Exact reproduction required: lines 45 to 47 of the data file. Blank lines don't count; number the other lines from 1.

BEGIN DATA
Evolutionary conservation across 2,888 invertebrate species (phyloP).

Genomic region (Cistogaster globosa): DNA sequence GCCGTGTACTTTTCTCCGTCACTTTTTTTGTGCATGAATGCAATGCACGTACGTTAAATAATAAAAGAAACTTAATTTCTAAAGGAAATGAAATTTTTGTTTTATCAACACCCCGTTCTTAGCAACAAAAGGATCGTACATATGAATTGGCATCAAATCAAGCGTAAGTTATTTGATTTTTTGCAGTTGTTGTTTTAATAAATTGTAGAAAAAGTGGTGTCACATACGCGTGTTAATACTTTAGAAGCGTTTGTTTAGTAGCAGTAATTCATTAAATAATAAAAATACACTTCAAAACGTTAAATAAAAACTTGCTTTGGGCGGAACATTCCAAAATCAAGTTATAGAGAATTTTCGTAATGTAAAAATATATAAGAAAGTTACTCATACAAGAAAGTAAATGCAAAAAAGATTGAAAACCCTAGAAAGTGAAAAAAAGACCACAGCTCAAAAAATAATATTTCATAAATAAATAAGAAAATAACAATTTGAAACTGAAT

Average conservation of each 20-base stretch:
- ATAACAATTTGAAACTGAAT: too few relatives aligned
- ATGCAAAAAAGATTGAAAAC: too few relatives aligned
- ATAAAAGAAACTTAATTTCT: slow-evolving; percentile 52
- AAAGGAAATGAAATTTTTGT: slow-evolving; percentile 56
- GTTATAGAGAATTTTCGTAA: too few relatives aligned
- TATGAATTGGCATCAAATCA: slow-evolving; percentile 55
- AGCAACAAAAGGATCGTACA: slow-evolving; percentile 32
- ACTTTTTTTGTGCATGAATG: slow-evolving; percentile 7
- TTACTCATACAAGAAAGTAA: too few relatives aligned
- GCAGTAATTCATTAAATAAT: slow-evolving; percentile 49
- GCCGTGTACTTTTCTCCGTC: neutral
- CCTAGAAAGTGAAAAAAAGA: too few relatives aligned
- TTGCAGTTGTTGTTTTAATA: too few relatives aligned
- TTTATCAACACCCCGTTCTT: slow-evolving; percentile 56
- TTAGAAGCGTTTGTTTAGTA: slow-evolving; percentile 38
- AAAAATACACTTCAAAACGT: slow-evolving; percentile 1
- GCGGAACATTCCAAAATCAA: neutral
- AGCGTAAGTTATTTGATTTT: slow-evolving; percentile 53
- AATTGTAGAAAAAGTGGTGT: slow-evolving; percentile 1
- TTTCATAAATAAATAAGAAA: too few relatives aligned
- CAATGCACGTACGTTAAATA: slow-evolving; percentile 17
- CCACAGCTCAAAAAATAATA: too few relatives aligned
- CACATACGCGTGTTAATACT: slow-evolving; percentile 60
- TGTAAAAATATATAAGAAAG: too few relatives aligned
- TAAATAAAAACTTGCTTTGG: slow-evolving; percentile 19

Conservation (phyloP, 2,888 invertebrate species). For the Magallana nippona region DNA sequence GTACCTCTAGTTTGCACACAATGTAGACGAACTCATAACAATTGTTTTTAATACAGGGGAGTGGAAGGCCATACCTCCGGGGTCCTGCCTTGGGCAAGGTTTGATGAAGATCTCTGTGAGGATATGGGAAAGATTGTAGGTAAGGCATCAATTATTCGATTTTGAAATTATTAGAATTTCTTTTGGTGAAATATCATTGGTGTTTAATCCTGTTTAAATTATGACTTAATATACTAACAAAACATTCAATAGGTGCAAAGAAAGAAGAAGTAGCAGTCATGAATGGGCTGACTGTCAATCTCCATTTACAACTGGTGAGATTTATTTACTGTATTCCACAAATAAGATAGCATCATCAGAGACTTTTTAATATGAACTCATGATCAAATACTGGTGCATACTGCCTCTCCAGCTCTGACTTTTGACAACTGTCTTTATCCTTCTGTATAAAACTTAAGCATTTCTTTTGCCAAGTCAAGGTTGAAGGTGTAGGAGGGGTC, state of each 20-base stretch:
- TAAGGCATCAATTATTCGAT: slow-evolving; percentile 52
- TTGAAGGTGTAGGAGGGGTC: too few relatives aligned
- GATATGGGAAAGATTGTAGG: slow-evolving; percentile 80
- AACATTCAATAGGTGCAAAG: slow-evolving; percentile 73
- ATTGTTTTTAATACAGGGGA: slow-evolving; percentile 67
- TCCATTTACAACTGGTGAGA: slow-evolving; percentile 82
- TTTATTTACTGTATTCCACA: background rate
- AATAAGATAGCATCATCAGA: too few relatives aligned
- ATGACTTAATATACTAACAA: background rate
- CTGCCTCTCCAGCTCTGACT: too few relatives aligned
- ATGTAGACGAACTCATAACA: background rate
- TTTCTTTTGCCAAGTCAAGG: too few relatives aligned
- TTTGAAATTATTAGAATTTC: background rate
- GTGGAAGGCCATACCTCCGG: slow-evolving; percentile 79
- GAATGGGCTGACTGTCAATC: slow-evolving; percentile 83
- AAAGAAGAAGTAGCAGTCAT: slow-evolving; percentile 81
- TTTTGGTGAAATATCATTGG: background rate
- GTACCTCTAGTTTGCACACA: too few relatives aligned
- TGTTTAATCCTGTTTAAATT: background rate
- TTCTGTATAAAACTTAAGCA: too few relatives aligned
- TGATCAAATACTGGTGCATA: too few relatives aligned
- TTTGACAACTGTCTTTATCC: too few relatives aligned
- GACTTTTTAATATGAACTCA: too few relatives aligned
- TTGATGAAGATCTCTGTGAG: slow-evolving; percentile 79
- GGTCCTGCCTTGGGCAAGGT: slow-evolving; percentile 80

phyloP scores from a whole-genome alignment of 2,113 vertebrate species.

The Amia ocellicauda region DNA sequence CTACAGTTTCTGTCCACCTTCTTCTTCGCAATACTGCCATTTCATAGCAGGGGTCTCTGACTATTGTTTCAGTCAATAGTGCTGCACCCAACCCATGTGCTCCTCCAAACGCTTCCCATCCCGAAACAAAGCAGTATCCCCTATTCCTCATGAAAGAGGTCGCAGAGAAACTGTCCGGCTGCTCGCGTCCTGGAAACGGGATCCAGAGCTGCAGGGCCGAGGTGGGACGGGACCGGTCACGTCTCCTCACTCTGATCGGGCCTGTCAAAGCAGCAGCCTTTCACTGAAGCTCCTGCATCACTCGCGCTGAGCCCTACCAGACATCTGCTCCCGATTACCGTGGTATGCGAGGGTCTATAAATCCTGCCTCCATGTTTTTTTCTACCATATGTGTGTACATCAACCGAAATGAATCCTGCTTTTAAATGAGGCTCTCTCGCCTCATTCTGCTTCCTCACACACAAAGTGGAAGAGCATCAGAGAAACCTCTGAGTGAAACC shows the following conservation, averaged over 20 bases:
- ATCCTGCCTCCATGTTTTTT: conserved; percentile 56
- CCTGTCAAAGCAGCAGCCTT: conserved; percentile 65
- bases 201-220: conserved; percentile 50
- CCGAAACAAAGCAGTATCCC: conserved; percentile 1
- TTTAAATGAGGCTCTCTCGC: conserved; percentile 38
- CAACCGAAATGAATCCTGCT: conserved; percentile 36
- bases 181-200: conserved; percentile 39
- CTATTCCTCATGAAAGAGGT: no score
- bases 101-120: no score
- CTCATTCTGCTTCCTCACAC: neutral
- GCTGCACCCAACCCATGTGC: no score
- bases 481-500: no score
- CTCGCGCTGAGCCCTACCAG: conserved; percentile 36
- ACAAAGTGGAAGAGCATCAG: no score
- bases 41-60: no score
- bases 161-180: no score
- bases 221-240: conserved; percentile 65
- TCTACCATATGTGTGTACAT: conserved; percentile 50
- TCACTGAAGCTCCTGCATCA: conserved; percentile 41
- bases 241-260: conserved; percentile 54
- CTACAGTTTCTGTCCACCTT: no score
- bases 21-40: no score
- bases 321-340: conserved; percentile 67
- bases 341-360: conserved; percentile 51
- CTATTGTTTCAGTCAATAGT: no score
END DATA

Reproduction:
- AAAGAAGAAGTAGCAGTCAT: slow-evolving; percentile 81
- TTTTGGTGAAATATCATTGG: background rate
- GTACCTCTAGTTTGCACACA: too few relatives aligned